Whether you are a hiking beginner or have done every possible hike from here to the Grand Canyon . . . twice, injuries on the trail can occur. I have five simple steps for safer, injury free hiking. Some of these tips are obvious, some not so much, but we at Camelback Sports Therapy want to make sure you are on top of your game so you can get to the top of that peak.
Prepare your body for the rigors of the trail. A strong core helps keep your body stable and not put extra strain on other muscles and joints. Add these 3 simple core exercises to strengthen your core. The rocky terrain of many hikes can make it difficult to stay upright and keep your balance, watch this video for some tips on how to improve your balance.
Altitude, heat, and strenuous activity can impact your body greatly, and you need to make sure that your body is properly fueled. The longer and more difficult the hike, the more fuel you are going to need. This means eating and drinking healthy foods and drinks before, during, and after the hike. Stay hydrated NO MATTER WHAT. I have found myself thinking, “Oh, it’s a cool day, I don’t need that much water,” and then find myself drained and cramping. Don’t be like me.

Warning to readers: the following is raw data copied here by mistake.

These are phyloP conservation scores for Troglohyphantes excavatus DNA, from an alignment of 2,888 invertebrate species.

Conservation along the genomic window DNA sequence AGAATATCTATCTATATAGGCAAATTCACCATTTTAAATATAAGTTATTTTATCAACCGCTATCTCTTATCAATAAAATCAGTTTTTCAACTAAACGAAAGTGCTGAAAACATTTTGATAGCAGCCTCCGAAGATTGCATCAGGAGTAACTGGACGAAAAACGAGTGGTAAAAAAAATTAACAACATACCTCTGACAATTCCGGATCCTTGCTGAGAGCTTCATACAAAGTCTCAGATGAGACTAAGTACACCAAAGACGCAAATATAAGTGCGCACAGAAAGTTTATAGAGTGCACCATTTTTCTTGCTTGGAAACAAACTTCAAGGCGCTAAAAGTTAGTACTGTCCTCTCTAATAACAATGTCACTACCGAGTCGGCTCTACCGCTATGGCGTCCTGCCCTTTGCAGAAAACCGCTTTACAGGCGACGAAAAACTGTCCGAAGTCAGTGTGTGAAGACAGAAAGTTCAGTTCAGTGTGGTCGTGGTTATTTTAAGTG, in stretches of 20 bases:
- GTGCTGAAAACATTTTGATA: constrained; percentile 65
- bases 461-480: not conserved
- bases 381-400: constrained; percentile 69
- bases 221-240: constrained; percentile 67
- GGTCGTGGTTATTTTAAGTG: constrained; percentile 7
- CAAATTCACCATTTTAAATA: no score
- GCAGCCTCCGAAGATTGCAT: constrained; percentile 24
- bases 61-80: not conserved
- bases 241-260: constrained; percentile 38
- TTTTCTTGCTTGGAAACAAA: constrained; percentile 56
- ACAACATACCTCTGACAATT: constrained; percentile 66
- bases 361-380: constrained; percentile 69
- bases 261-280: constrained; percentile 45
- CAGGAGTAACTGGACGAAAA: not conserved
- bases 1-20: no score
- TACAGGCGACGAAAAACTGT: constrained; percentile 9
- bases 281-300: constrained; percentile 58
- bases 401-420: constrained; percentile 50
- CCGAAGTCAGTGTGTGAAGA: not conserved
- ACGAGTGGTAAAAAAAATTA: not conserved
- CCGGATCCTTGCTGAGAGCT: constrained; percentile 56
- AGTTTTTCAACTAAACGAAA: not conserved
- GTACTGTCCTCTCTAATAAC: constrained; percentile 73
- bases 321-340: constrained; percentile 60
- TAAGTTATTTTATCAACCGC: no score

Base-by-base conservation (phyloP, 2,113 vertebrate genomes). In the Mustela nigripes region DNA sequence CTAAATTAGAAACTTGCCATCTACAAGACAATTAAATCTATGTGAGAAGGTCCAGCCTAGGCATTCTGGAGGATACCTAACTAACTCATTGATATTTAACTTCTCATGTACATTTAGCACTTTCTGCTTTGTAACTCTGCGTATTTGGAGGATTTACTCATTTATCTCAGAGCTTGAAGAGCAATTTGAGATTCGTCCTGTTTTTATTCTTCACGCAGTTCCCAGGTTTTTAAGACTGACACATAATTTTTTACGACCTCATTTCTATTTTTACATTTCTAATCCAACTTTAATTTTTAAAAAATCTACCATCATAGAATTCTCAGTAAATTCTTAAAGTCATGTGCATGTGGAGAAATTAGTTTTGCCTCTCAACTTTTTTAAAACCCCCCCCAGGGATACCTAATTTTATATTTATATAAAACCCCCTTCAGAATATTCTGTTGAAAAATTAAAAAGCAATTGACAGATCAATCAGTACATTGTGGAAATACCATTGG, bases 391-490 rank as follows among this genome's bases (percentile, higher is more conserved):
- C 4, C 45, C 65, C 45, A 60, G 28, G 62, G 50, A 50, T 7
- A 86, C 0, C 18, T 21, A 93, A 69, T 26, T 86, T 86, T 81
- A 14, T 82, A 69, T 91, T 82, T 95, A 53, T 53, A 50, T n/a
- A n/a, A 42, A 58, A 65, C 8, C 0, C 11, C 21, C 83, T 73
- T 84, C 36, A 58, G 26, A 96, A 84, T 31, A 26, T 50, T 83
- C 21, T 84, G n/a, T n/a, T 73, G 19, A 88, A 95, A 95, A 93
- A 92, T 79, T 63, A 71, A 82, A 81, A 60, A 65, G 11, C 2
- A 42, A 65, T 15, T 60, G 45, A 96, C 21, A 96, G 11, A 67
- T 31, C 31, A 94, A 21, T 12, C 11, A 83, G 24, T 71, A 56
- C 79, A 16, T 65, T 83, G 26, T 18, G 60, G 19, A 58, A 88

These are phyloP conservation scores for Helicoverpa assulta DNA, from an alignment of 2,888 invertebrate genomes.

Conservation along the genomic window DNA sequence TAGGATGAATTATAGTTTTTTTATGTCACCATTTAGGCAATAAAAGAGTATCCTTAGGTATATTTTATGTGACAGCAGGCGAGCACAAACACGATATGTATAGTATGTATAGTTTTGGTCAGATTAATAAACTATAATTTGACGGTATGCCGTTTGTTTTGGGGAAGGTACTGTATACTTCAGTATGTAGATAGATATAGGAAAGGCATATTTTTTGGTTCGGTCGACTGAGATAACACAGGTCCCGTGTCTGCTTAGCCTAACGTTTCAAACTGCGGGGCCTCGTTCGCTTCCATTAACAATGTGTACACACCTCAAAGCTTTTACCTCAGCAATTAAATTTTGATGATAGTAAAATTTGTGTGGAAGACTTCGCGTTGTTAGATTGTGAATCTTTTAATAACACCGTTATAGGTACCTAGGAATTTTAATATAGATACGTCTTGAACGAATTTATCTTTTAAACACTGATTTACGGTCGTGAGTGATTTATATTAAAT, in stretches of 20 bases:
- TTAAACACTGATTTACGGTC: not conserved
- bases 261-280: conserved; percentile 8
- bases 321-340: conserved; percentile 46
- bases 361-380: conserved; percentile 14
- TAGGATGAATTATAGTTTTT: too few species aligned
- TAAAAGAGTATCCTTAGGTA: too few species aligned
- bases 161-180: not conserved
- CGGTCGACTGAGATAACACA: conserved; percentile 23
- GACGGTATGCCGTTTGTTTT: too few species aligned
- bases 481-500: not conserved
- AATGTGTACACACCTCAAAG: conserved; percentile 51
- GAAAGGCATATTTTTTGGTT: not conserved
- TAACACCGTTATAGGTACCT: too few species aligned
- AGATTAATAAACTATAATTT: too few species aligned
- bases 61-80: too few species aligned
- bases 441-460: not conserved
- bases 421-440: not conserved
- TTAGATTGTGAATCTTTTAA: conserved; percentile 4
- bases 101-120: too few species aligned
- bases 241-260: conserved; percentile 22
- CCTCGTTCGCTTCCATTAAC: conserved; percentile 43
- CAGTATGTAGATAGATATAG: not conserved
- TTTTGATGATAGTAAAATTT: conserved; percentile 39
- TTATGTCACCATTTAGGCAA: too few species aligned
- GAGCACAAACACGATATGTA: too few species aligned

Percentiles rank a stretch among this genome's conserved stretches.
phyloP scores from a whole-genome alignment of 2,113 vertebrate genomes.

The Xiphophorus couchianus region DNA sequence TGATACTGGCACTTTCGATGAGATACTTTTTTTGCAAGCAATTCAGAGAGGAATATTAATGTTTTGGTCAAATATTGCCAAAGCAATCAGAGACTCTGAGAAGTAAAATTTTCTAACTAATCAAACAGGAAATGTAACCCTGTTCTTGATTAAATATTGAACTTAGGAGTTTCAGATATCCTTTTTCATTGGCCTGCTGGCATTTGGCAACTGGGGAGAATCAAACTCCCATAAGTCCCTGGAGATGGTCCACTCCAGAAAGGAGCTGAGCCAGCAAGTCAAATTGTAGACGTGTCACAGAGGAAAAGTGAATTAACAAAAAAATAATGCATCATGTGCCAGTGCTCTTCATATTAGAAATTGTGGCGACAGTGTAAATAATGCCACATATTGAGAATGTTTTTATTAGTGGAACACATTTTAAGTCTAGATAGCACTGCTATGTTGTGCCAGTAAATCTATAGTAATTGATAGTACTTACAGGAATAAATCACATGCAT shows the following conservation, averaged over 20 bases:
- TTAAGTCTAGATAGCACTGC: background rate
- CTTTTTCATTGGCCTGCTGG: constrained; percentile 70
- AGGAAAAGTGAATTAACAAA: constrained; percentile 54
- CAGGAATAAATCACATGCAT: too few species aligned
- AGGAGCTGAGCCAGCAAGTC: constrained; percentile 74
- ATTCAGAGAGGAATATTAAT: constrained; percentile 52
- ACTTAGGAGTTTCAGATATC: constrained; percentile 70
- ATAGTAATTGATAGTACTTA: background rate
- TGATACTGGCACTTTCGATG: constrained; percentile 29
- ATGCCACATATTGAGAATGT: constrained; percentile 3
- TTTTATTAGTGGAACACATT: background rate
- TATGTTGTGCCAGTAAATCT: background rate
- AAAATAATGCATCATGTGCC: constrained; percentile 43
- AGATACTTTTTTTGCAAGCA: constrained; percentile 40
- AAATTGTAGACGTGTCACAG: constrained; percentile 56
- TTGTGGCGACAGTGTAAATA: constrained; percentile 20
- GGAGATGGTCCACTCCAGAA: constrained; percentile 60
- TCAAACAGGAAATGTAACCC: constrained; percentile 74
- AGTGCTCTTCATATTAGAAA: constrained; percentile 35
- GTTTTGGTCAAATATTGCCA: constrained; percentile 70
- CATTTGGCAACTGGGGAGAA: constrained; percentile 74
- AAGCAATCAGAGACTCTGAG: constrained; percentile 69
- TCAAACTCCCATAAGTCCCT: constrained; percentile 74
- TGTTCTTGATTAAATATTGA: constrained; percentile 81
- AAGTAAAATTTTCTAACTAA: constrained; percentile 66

You may not feel sore or tight, but your muscles are not ready to go. Do some dynamic stretching to get your muscles warmed-up and loose, and prep yourself for the adventure you’re about to embark on.
I don’t have much to say here. It’s more of a reminder for me next time I hike.
Often times the gear worn on a hike is only for the aesthetic, and I understand that, I like to look good too, but make sure you’re cool new stuff serves you well. So many variables come into play when figuring out what to wear. How hot is it? How cold will it get? Is it going to rain? What is the terrain like? Who am I trying to impress?
It’s best to be cautious. Pack an extra shirt or jacket. Wear layers if it’s going to be cold (You can always peel layers off). Make sure your boots are durable, have good traction, and go above your ankles for extra support to help prevent ankle injuries. Types of boots range greatly so make sure you find the right pair for you and your level of hiking.
Even with all of these amazing tips, injuries still may occur. If you are out on the trail and an injury occurs, don’t push it too hard. Stop, assess the situation, and decide whether or not you can go on. Once you’re back at the camp or on your comfy couch, keep the injury elevated, ice it (10 minutes at a time) and give us a call at 602-808-8989 or email us at email@example.com for a free injury assessment.